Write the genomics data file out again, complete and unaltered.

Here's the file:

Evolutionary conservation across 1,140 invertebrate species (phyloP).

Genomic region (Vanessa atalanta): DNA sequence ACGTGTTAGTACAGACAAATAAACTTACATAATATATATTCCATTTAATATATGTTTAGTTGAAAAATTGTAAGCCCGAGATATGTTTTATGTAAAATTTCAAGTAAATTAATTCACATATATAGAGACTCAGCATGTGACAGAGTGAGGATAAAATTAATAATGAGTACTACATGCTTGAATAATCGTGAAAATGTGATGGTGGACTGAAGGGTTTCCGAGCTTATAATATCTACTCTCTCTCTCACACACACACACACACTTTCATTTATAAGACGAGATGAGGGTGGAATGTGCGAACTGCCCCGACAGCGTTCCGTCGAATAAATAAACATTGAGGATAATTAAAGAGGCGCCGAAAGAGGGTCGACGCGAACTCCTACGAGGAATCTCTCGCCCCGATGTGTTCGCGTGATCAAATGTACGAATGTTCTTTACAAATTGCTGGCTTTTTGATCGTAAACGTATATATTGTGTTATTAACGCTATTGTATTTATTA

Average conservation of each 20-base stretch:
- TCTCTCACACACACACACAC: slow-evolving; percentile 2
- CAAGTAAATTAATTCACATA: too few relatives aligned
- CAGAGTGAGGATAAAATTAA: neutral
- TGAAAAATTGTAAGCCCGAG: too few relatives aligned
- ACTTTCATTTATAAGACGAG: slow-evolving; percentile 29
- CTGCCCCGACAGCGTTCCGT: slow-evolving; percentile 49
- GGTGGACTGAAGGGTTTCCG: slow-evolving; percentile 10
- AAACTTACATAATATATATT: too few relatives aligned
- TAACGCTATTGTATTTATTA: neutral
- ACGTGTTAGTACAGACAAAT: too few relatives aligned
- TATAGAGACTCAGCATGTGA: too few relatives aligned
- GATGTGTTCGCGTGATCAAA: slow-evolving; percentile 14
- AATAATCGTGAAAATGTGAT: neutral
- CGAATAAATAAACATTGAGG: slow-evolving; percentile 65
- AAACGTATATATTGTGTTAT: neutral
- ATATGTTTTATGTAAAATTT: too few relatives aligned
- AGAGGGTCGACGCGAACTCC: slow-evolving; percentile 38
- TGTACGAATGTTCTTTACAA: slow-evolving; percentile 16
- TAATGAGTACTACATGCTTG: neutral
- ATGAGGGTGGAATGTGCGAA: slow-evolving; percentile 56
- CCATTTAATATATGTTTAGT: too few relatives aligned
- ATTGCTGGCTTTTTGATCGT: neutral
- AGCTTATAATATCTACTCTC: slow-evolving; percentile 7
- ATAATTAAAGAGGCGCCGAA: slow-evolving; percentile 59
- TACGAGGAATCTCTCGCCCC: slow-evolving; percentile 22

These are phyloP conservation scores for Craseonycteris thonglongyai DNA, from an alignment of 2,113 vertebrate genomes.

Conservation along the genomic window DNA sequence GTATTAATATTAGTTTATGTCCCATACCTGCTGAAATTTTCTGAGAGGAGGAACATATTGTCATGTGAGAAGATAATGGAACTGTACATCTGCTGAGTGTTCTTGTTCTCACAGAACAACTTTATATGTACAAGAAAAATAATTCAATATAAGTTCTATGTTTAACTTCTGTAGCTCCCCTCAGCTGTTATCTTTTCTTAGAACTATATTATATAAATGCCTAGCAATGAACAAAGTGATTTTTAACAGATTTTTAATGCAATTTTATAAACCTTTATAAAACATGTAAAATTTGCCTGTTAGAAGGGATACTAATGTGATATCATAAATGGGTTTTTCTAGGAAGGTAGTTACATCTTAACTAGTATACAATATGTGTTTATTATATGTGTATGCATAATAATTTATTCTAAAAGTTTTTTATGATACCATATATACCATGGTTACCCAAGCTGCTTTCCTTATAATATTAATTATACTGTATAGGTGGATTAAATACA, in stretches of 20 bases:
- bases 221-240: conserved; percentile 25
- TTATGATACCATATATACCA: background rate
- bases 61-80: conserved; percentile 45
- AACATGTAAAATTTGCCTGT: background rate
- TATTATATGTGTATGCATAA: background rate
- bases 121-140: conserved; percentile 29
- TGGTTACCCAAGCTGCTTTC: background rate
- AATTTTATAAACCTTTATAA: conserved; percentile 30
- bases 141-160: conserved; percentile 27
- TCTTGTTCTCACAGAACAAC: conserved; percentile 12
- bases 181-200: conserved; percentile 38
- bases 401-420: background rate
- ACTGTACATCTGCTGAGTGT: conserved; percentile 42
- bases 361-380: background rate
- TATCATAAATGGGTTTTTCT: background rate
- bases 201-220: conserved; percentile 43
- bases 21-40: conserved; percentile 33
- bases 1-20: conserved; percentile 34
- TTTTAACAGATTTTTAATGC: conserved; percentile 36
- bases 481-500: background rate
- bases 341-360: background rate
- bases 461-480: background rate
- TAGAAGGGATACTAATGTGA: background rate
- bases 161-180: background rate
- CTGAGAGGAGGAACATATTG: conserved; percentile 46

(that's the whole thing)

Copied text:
Evolutionary conservation across 1,140 invertebrate species (phyloP).

Genomic region (Vanessa atalanta): DNA sequence ACGTGTTAGTACAGACAAATAAACTTACATAATATATATTCCATTTAATATATGTTTAGTTGAAAAATTGTAAGCCCGAGATATGTTTTATGTAAAATTTCAAGTAAATTAATTCACATATATAGAGACTCAGCATGTGACAGAGTGAGGATAAAATTAATAATGAGTACTACATGCTTGAATAATCGTGAAAATGTGATGGTGGACTGAAGGGTTTCCGAGCTTATAATATCTACTCTCTCTCTCACACACACACACACACTTTCATTTATAAGACGAGATGAGGGTGGAATGTGCGAACTGCCCCGACAGCGTTCCGTCGAATAAATAAACATTGAGGATAATTAAAGAGGCGCCGAAAGAGGGTCGACGCGAACTCCTACGAGGAATCTCTCGCCCCGATGTGTTCGCGTGATCAAATGTACGAATGTTCTTTACAAATTGCTGGCTTTTTGATCGTAAACGTATATATTGTGTTATTAACGCTATTGTATTTATTA

Average conservation of each 20-base stretch:
- TCTCTCACACACACACACAC: slow-evolving; percentile 2
- CAAGTAAATTAATTCACATA: too few relatives aligned
- CAGAGTGAGGATAAAATTAA: neutral
- TGAAAAATTGTAAGCCCGAG: too few relatives aligned
- ACTTTCATTTATAAGACGAG: slow-evolving; percentile 29
- CTGCCCCGACAGCGTTCCGT: slow-evolving; percentile 49
- GGTGGACTGAAGGGTTTCCG: slow-evolving; percentile 10
- AAACTTACATAATATATATT: too few relatives aligned
- TAACGCTATTGTATTTATTA: neutral
- ACGTGTTAGTACAGACAAAT: too few relatives aligned
- TATAGAGACTCAGCATGTGA: too few relatives aligned
- GATGTGTTCGCGTGATCAAA: slow-evolving; percentile 14
- AATAATCGTGAAAATGTGAT: neutral
- CGAATAAATAAACATTGAGG: slow-evolving; percentile 65
- AAACGTATATATTGTGTTAT: neutral
- ATATGTTTTATGTAAAATTT: too few relatives aligned
- AGAGGGTCGACGCGAACTCC: slow-evolving; percentile 38
- TGTACGAATGTTCTTTACAA: slow-evolving; percentile 16
- TAATGAGTACTACATGCTTG: neutral
- ATGAGGGTGGAATGTGCGAA: slow-evolving; percentile 56
- CCATTTAATATATGTTTAGT: too few relatives aligned
- ATTGCTGGCTTTTTGATCGT: neutral
- AGCTTATAATATCTACTCTC: slow-evolving; percentile 7
- ATAATTAAAGAGGCGCCGAA: slow-evolving; percentile 59
- TACGAGGAATCTCTCGCCCC: slow-evolving; percentile 22

These are phyloP conservation scores for Craseonycteris thonglongyai DNA, from an alignment of 2,113 vertebrate genomes.

Conservation along the genomic window DNA sequence GTATTAATATTAGTTTATGTCCCATACCTGCTGAAATTTTCTGAGAGGAGGAACATATTGTCATGTGAGAAGATAATGGAACTGTACATCTGCTGAGTGTTCTTGTTCTCACAGAACAACTTTATATGTACAAGAAAAATAATTCAATATAAGTTCTATGTTTAACTTCTGTAGCTCCCCTCAGCTGTTATCTTTTCTTAGAACTATATTATATAAATGCCTAGCAATGAACAAAGTGATTTTTAACAGATTTTTAATGCAATTTTATAAACCTTTATAAAACATGTAAAATTTGCCTGTTAGAAGGGATACTAATGTGATATCATAAATGGGTTTTTCTAGGAAGGTAGTTACATCTTAACTAGTATACAATATGTGTTTATTATATGTGTATGCATAATAATTTATTCTAAAAGTTTTTTATGATACCATATATACCATGGTTACCCAAGCTGCTTTCCTTATAATATTAATTATACTGTATAGGTGGATTAAATACA, in stretches of 20 bases:
- bases 221-240: conserved; percentile 25
- TTATGATACCATATATACCA: background rate
- bases 61-80: conserved; percentile 45
- AACATGTAAAATTTGCCTGT: background rate
- TATTATATGTGTATGCATAA: background rate
- bases 121-140: conserved; percentile 29
- TGGTTACCCAAGCTGCTTTC: background rate
- AATTTTATAAACCTTTATAA: conserved; percentile 30
- bases 141-160: conserved; percentile 27
- TCTTGTTCTCACAGAACAAC: conserved; percentile 12
- bases 181-200: conserved; percentile 38
- bases 401-420: background rate
- ACTGTACATCTGCTGAGTGT: conserved; percentile 42
- bases 361-380: background rate
- TATCATAAATGGGTTTTTCT: background rate
- bases 201-220: conserved; percentile 43
- bases 21-40: conserved; percentile 33
- bases 1-20: conserved; percentile 34
- TTTTAACAGATTTTTAATGC: conserved; percentile 36
- bases 481-500: background rate
- bases 341-360: background rate
- bases 461-480: background rate
- TAGAAGGGATACTAATGTGA: background rate
- bases 161-180: background rate
- CTGAGAGGAGGAACATATTG: conserved; percentile 46